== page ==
Your browser does not support JavaScript!
Google  

 

 

:::
[2013/03/15] A Breakthrough in Cultivation of Mesenchymal Stem Cells for Clinical Uses
A Breakthrough in Cultivation of Mesenchymal Stem Cells for Clinical Uses

[2013/03/15]

A Breakthrough in Cultivation of Mesenchymal Stem Cells for Clinical Uses

Dr. Shih-Chieh Hung receives the 2012 Outstanding Research Award of National Science Council.

Dr. Hung's team has been focused on the application of hypoxic culture on solving the problems encountered upon expansion of bone marrow-derived mesenchymal stem cells (MSCs), including: cell senescence, loss of pluripotent gene expression, decrease in self-renewal and differentiation potential, low engraftment after in vivo transplantation, and the rejection by allogeneic recipients.

Their data show that hypoxia can inhibit senescence, increase the proliferation rate and enhance differentiation potential along the different mesenchymal lineages. Hypoxia also modulates the paracrine effects of MSCs, causing upregulation of various secretable factors, including the vascular endothelial growth factor and IL-6, and thereby enhances wound healing and fracture repair. Finally, hypoxia plays an important role in mobilization and homing of MSCs, primarily by its ability to induce stromal cell-derived factor-1 expression along with its receptor, CXCR4.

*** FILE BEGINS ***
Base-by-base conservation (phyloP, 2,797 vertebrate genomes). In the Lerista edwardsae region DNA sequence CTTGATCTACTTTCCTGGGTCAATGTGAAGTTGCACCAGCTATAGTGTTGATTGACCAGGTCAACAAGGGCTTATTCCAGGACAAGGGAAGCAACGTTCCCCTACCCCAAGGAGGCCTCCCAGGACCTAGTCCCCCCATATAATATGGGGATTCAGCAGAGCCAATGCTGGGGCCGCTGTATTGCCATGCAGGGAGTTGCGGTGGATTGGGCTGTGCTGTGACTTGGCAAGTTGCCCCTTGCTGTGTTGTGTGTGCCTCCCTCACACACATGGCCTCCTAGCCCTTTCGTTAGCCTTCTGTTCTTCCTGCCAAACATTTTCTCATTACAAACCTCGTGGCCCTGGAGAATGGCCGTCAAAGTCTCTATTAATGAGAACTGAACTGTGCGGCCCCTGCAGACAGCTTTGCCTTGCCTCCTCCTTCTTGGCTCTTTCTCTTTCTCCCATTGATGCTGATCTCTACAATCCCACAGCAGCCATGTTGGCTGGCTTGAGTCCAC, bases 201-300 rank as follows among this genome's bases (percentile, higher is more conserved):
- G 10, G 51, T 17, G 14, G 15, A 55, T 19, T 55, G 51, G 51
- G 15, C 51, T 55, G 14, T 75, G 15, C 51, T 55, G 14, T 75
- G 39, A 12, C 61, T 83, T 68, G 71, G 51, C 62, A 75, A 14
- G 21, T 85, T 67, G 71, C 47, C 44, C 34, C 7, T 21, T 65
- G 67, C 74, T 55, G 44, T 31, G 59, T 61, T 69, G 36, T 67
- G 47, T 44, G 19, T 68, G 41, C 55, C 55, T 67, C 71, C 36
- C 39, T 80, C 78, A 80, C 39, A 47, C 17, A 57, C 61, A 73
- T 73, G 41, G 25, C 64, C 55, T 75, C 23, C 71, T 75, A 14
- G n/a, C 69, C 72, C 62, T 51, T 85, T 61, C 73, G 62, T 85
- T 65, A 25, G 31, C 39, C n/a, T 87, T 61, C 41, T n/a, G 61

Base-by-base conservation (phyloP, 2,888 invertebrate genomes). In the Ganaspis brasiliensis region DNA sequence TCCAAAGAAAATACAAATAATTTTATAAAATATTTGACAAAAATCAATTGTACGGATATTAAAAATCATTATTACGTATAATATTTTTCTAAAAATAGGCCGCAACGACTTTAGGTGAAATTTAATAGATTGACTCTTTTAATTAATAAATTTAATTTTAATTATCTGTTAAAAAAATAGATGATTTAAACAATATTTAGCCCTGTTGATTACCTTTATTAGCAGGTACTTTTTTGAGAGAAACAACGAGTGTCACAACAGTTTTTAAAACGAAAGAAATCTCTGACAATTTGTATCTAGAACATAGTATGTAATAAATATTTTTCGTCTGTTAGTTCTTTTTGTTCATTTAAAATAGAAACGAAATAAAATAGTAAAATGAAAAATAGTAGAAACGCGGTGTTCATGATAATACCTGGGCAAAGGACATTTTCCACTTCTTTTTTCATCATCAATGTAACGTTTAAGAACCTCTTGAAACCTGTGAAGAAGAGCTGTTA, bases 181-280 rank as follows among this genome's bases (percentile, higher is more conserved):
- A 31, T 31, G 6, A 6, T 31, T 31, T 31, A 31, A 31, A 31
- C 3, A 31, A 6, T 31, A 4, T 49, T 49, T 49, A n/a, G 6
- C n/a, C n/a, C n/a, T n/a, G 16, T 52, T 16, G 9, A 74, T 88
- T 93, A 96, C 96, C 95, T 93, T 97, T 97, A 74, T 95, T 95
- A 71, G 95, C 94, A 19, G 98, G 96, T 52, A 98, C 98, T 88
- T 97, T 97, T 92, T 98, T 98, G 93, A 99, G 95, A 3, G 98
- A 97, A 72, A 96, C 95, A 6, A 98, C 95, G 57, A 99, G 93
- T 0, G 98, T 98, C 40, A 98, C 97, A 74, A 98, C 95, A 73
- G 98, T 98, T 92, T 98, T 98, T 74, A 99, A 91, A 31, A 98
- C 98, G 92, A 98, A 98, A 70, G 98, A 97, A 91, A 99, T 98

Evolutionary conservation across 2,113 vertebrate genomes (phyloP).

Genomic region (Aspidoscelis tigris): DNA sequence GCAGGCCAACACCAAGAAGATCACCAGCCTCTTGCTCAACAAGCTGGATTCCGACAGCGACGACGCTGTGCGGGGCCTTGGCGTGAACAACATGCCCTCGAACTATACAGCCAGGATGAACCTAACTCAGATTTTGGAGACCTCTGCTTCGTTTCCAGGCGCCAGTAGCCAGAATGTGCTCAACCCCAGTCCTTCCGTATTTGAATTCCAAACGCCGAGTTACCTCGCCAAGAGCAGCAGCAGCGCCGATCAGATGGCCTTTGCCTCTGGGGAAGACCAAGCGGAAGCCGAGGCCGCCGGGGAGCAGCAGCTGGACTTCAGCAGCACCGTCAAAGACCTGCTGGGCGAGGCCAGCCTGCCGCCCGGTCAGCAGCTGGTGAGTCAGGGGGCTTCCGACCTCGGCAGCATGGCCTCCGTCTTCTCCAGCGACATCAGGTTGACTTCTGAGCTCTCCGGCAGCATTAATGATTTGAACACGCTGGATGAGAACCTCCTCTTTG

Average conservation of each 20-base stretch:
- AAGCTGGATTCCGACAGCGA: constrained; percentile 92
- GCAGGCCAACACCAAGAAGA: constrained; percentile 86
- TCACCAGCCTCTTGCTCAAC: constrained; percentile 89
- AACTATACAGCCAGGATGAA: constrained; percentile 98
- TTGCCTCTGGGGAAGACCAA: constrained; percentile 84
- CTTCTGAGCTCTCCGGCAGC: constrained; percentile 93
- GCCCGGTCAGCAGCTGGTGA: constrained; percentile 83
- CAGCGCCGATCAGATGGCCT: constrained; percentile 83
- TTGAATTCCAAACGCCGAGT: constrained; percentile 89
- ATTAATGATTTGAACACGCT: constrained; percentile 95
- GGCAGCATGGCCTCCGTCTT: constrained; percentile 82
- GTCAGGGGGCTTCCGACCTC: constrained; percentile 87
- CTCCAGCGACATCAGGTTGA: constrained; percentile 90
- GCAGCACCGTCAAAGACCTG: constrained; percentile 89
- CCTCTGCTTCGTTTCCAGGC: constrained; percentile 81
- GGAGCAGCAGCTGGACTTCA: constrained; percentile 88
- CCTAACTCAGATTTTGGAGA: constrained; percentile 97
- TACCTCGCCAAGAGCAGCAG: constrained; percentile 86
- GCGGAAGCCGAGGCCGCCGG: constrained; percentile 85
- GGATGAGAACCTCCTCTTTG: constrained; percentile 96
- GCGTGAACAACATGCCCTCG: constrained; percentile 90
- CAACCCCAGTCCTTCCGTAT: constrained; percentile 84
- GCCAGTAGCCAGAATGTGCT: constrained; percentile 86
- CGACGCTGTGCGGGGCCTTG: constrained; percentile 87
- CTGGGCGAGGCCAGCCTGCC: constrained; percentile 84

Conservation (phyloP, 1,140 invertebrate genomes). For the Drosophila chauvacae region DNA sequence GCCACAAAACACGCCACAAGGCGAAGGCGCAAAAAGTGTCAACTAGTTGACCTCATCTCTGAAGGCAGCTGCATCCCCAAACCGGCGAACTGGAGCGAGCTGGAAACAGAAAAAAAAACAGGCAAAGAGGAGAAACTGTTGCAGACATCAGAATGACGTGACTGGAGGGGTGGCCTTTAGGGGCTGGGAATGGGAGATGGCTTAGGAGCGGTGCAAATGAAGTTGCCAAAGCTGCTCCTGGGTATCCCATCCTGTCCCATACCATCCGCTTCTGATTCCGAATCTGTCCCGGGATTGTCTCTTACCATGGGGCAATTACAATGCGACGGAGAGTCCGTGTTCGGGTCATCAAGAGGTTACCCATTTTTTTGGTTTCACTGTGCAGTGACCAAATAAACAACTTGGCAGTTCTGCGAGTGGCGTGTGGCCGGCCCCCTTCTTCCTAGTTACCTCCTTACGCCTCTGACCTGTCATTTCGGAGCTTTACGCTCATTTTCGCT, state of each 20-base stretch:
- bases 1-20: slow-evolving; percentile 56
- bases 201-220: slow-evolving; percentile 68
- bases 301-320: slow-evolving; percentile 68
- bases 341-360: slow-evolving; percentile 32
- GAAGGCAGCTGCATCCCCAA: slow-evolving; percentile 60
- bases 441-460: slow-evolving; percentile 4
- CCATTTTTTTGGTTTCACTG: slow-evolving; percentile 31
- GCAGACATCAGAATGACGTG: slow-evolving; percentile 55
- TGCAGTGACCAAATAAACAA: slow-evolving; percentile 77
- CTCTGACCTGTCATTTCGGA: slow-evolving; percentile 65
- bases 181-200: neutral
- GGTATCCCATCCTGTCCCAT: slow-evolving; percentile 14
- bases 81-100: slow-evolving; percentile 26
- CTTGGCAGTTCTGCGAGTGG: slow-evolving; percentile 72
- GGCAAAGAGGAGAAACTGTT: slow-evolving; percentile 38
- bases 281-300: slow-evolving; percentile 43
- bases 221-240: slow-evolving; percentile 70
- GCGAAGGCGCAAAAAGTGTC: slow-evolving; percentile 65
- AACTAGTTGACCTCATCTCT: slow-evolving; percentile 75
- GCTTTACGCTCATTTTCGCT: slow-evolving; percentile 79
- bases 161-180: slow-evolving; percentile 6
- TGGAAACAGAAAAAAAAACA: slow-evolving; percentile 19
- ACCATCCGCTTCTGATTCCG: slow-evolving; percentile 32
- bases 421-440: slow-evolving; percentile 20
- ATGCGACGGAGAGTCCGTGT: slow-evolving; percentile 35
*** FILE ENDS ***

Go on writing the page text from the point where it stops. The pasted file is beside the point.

Recently, they also found hypoxia maintain the expression of pluripotency genes, such as Oct4, Nanog in expend MSCs. The hypoxic cultivation will help developing new techniques in expansion or production of high quality MSCs for further clinical uses for a lot of diseases in Taiwan and the world. These data have been published in Molecular Cell, Blood, Stem cells, Aging Cell, Cell Transplantation, and PLoS One.

Dr. Hung's team has also investigated the interaction of MSCs and tumor cells. They demonstrated that MSCs in circulation home and engraft to tumor. Moreover, IL-6 secreted by MSCs help the development of cancer stem cells, angiogenesis and tumor growth in a lot of cancers, including colon cancer, hepatoma and lung cancer. These data have been published in Gastroenterology, Clinical Cancer Research and Oncogene. Currently, Dr. Hung's team is using tumor-homing property of MSCs in treating cancer via carrying oncolytic virus. The approach will develop new strategies in preventing or treating cancer.

Dr. Shih-Chieh Hung

Dr. Shih-Chieh Hung


views